Fig. 1: Loss-on-Ignition (LOI) of weight of Fulvic Fraction (FF) (Image for - A Modified Method of Weight Loss on Ignition to Evaluate Soil Organic Matter Fractions), Humic Fraction (HF) (——) and the soil litter (–·–·–·–·) extracted from the soil, from 105 to 550 °C

Image for - A Modified Method of Weight Loss on Ignition to Evaluate Soil Organic Matter Fractions
Fig. 2: Loss-on-Ignition (LOI) of weight of the soil used, from 150 to 550°C


The peak weight loss signal for the soil litter occurred between 150 and 200°C (Fig. 1). Two main reactions occurred between 200-500°C. The peak weight loss signal for the FF occurred in between 200-250°C (Fig. 1). The peak weight loss signal for the HF occurred at 500°C.

Figure 2 shows the LOI of weight of soil from 150 to 550°C. Three main peaks were observed at temperature ranges 150-200, 200-250 and at 500°C. These peaks coincided with the peaks of the Fig. 1.


Recent studies have used the LOI of weight of soil fractions as well as the whole soil for a wide range of applications and they have determined the SOM accurately (e.g., Cambardella et al., 2001; Konen et al., 2002; DeLapp and LeBoeuf, 2004; Bellamy et al., 2005). During the LOI, a particular range of temperatures oxidizes a certain group of organic compounds depending on their activation energies of oxidation. Therefore, the groups of compounds with different compositions produce weight loss peaks at different temperatures. Thus, quantification of the compounds that are combusted according to their activation energies is more accurate than that using chemical extraction methods.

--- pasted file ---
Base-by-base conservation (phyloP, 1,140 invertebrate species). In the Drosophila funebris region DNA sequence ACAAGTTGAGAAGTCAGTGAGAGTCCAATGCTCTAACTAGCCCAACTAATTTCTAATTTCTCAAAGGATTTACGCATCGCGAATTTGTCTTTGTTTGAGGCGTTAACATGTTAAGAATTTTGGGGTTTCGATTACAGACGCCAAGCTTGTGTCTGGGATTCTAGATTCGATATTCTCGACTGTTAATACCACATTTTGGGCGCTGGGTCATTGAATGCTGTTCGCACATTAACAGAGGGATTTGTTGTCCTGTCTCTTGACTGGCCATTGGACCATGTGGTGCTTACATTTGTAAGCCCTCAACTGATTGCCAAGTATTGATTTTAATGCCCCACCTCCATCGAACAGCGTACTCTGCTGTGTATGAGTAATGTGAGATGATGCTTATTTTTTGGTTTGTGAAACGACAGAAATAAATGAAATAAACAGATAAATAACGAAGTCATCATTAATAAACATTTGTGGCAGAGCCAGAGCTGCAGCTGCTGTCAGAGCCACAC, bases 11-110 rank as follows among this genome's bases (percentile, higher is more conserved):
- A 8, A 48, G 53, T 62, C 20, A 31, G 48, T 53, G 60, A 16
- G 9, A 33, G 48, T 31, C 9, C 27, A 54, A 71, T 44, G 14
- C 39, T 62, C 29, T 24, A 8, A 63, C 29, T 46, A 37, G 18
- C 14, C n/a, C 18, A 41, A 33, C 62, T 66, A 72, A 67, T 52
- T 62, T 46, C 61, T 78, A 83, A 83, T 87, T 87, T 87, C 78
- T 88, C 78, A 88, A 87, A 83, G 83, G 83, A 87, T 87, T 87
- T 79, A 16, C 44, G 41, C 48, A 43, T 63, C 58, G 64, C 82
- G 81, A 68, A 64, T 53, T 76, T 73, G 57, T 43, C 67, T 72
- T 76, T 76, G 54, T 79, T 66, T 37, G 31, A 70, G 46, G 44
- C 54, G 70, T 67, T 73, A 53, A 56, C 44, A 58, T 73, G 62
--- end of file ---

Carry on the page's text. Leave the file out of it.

The weight loss signal between 170-190°C was due to the loss of soil litter with combustion (Morilzumi, 2003). The signal between 200-250°C of the FF in this study could be attributed to the degradation and decarboxylation reactions of fulvic acid, because those reactions of humic substances are known to occur in the range 200-350°C (Flaig et al., 1975; Morilzumi, 2003). The main peak associated with HF at 500°C could be due to the oxidation of humic acid in the HF. The HF oxidizes at a higher temperature than FF, as the former contains many aromatic structures, which need high temperatures to oxidize (Flaig et al., 1975). In addition to the main peak of each fraction, moderate to minor weight losses occurred in a range of temperatures. Because, each acid is a heterogeneous mixture of organic substances having a wide range of molecular weights (Hayes and Swift, 1990).

Comparison of Fig. 2 with Fig. 1 reveals that the highest peak occurred in the soil between 150-200°C is attributed to the loss of soil litter. Two main peaks observed in soil between 200-500°C corresponded to FF and HF, as also reported by Dell’ Abate et al. (2003) for tropical soils.

The soil litter represents partially decomposed, fragmented and soil incorporated litter materials. They fall between active and slow pools of the SOM (Brady and Weil, 1999), more stable than other active SOM forms (i.e., fresh plant residues) and serve as an important fraction for long-term supply of nutrients (Wander et al., 1994). The LOI was found to be a simple and accurate method for quantification of the soil litter.

It is generally considered that the soil litter and other organic matter fractions as a whole, as the SOM. The study clearly showed that the soil litter combusted at temperatures ranging from 170-190°C. Other SOM fractions showed weight loss signals at temperatures >190°C. Therefore the LOI can be used as a quick and simple technique for the determination of soil litter, in particular and further the FF and HF, compared to laborious and time-consuming extraction methods. However, the possible errors involved in this method are that in addition to the oxidation of SOM, increasingly higher temperatures can drive off structural water from clays and other inorganic constituents, decompose carbonates and hydrated salts and oxidize Fe2+, although carbonates remain stable at temperatures <500°C (Schulte and Hopkins, 1996). This method should be evaluated for other soil types in further studies.


The authors wish to thank Miss Kanchana Gonawale for assistance in sample preparation.